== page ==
The AAP's Council on Sports Medicine and Fitness notes that kids and teens are increasingly involved in sports, and some young athletes are overdoing it
Training intensely can lead to injury and burnout. So to keep young athletes in the game, the AAP offers four practical tips for young athletes and their parents, doctors, and coaches.
The tips, published in the June edition of the journal Pediatrics, are as follows:
After all, if an athlete pushes himself or herself too far, he or she may end up on the sidelines with an injury that lasts for weeks or months.
The council also offers advice on marathons and triathlons, athletes who play the same sport on more that one team, and athletes who play several different sports.
The council states that endurance events such as marathons and triathlons may be fine for young athletes, as long as the events are modified to be age appropriate, and the athlete is healthy and enjoys the activity. Young athletes may be at increased risk of injury or burnout if they play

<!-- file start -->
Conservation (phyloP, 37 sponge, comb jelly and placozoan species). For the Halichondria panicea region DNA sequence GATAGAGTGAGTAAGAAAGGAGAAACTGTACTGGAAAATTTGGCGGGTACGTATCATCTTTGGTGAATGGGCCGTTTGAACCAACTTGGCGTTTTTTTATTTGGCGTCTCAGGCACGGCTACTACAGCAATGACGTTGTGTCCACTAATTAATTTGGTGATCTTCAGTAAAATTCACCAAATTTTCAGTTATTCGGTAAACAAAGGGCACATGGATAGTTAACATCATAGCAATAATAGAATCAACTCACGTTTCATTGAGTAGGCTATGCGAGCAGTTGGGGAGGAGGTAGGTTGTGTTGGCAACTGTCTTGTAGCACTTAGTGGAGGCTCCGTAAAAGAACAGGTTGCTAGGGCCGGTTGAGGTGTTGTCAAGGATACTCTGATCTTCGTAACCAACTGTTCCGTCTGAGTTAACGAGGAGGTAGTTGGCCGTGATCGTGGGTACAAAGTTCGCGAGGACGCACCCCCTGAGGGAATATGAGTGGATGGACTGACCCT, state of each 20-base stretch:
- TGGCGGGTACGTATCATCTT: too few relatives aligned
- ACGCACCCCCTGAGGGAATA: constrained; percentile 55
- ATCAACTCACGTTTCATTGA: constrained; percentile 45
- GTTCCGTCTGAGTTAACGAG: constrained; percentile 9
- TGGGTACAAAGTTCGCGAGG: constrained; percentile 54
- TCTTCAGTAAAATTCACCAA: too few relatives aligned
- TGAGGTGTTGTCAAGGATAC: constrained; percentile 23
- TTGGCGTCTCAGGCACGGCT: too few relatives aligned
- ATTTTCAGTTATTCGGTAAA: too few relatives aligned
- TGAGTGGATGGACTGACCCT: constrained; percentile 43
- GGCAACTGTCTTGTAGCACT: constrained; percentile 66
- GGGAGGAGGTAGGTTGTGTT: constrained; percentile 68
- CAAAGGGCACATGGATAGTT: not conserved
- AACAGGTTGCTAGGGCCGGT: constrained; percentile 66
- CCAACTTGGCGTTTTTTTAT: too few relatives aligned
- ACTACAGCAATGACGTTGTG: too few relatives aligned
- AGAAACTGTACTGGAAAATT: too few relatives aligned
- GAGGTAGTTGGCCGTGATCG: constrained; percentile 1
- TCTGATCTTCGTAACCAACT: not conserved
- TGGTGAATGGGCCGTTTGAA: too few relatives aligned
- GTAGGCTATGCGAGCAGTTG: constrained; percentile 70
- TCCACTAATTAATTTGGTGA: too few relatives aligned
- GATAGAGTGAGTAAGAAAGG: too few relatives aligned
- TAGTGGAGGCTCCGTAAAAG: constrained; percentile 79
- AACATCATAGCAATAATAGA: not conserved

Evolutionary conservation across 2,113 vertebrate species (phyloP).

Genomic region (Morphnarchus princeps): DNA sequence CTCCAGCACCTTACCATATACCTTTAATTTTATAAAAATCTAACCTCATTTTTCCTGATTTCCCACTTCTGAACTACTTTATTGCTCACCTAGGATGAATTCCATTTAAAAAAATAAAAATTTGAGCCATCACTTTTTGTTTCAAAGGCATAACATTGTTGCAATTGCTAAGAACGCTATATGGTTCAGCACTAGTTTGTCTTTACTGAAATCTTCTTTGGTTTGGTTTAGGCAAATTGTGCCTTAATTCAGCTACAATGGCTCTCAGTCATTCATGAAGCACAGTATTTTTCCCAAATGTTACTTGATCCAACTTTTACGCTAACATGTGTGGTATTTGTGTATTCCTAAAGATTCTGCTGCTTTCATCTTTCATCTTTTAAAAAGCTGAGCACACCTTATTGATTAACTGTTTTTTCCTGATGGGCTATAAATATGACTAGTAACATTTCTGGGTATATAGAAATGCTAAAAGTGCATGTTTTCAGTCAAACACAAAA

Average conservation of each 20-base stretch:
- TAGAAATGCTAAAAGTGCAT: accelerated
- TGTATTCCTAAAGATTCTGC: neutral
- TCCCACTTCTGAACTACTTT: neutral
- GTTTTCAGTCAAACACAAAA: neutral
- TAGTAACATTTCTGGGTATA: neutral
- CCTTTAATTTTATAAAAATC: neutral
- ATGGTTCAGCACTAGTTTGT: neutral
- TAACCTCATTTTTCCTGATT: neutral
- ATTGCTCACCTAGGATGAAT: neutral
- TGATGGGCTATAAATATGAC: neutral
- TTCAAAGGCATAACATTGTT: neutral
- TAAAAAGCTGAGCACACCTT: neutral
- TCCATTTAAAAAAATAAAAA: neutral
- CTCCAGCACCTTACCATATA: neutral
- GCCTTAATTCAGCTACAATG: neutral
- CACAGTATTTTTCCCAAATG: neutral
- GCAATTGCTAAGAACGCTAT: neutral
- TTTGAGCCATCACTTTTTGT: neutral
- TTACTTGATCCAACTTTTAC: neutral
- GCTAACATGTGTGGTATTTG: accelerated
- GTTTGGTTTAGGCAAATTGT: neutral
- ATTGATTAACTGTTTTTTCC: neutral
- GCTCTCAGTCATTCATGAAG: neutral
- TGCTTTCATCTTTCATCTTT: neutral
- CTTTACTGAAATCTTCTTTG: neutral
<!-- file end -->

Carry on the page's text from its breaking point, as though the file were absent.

the same sport on multiple teams or if they don't take a break from athletics during the year, the council warns.
Athletes who play several sports may be less likely to injure themselves if their sports emphasize different parts of the body. For instance, a golfer who is on the track team challenges different muscles in those two sports. But a swimmer who plays baseball emphasizes the arms and upper body in both sports.
Weekend-long tournaments may also bring injury, with athletes playing repeatedly in a few days, the council members warn.
Is your teen athlete burned out? What do you do to help him or her recharge? Join the talk on our Parenting: Preteens and Teens message board.
By Miranda Hitti
Reviewed by Louise Chang, M.D.
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